We all instantly come up with ideas when presented with problems to solve and it is very easy to write them into a product design brief and shut the door on most of the innovative potential of a project. But when you instead clearly define a problem which needs to be solved and why it matters to a certain group of people you will get the maximum creative horsepower from your design team.
The most common word used in any product design brief is “should”. The product should be this or should do that. The word should is apt because it conveys the flexibility of what the outcome will be at this early stage of the project.
A good brief should say what the solution needs to do, but not how it needs to do it. It is important not to constrain the outcome or dictate too early what the product features need to be before sufficient research has been conducted. As the very first stage of a product design project, a product design brief needs to be open to interpretation and allow scope for creativity.
An example of why this is important comes with the versatility and prevalence of mobile phones and the increasing array of sensors they contain. As of November 2019 3.3bn people potentially have your product in their pocket already. We are now sometimes saying to clients, do you need a product or do you need an app? We might challenge the assumption that your next product is even a tangible thing.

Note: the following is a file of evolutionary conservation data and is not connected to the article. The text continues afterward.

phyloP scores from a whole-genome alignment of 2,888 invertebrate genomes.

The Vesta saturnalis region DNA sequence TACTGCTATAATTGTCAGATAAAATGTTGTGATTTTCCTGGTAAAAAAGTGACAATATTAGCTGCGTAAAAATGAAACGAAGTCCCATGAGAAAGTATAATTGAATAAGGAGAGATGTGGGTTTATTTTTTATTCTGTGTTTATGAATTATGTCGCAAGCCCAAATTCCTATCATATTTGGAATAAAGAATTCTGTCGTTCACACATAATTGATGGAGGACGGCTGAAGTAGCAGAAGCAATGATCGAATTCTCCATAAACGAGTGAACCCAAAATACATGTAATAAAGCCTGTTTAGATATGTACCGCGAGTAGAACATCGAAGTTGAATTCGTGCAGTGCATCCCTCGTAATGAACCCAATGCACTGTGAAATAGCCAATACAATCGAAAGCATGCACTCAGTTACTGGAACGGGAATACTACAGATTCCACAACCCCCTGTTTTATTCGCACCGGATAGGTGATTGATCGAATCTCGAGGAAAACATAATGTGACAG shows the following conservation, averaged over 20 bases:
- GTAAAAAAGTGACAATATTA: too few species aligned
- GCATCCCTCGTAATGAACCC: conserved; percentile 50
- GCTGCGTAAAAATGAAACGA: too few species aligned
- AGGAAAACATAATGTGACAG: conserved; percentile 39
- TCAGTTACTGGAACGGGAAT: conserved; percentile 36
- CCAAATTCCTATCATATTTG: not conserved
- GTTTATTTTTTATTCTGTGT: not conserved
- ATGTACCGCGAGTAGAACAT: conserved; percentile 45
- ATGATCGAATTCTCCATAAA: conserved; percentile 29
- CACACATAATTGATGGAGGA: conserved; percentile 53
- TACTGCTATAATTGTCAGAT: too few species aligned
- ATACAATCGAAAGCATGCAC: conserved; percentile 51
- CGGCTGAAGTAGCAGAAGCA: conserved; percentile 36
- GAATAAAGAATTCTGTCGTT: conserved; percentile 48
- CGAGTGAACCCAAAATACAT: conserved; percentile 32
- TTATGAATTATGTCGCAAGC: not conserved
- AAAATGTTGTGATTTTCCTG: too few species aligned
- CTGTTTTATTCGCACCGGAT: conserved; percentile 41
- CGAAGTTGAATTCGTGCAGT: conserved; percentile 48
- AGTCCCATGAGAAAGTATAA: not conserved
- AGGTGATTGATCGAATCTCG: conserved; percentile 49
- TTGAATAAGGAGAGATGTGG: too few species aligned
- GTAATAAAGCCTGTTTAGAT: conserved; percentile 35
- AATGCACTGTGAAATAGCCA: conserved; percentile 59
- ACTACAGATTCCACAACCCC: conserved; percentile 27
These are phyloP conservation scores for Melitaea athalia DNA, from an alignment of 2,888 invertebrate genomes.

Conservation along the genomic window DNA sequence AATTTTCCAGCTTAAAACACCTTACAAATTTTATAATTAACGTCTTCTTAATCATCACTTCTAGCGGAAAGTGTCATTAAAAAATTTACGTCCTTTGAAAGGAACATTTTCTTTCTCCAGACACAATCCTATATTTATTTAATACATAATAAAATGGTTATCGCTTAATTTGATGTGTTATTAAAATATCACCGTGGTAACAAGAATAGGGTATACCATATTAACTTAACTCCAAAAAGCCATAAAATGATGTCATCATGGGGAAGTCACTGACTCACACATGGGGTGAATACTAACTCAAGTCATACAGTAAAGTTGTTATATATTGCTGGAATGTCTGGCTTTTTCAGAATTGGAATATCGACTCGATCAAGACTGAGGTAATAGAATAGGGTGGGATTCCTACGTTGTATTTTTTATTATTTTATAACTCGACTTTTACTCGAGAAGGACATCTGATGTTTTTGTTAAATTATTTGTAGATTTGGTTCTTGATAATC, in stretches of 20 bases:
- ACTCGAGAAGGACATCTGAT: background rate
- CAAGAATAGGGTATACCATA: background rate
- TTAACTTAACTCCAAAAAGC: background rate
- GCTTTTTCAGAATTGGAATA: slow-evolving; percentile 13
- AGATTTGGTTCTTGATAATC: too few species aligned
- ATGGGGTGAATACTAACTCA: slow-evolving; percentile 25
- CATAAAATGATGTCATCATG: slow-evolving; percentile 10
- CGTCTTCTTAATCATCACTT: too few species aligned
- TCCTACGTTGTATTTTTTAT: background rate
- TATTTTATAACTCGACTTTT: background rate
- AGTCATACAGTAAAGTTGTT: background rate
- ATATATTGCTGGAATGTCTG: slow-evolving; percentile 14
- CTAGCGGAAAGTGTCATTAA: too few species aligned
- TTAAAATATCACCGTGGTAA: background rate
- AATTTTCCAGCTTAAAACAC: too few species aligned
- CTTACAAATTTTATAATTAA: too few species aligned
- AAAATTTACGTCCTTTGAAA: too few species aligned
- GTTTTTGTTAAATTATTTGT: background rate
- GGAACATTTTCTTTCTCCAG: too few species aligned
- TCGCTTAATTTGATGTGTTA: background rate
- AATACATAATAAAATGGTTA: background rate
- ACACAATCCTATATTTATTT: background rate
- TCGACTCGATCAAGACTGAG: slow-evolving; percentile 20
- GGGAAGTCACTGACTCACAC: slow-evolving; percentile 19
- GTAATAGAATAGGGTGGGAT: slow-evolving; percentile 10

4. Keep it short
The brief is a top level design document. It is meant to be open to interpretation and by definition, it is meant to be brief.
A product design brief needs to be concise, so keep it short. No one will read it if it is too long, it needs to be so short it’s almost easy enough to memorise.
Design a product or system which solves these problems for this group of people.
- Group of people
- Their problem
- How they currently solve it
- Why the current solution is not meeting their needs properly
5. Key Deliverables
What is the output? What do you want to achieve? The physical output of the project will vary depending on the size and nature of the project and the time and resources you have available. It may be that the output is just a concept, it could be a prototype or it could be a fully resolved system.
Being clear on what the deliverables will be in advance will avoid any confusion down the line. It does not need to stipulate what exactly what the solution will be or exactly what form it will take but should list general items like:
- Research findings
- 3 x design concepts
- A product design specification
A project without a deadline will lack focus. A fixed deadline and a little bit of pressure helps to keep the team disciplined and maintains project momentum. Set a realistic deadline at the start, add 10-15% time as a buffer and then stick to it. An effective timeline includes key milestones with objectives and delivery dates for each.
Write an effective product design brief and get maximum creative horsepower from your design team
How you write your product design brief will greatly affect the outcome of the project and whether or not your product or system meets user needs. By not writing a product design brief in the right way you may end up unintentionally limiting the creative scope of your project.
Keep it short and concise, focus on the user and their problems, don’t prescribe solutions and set goals and timescales.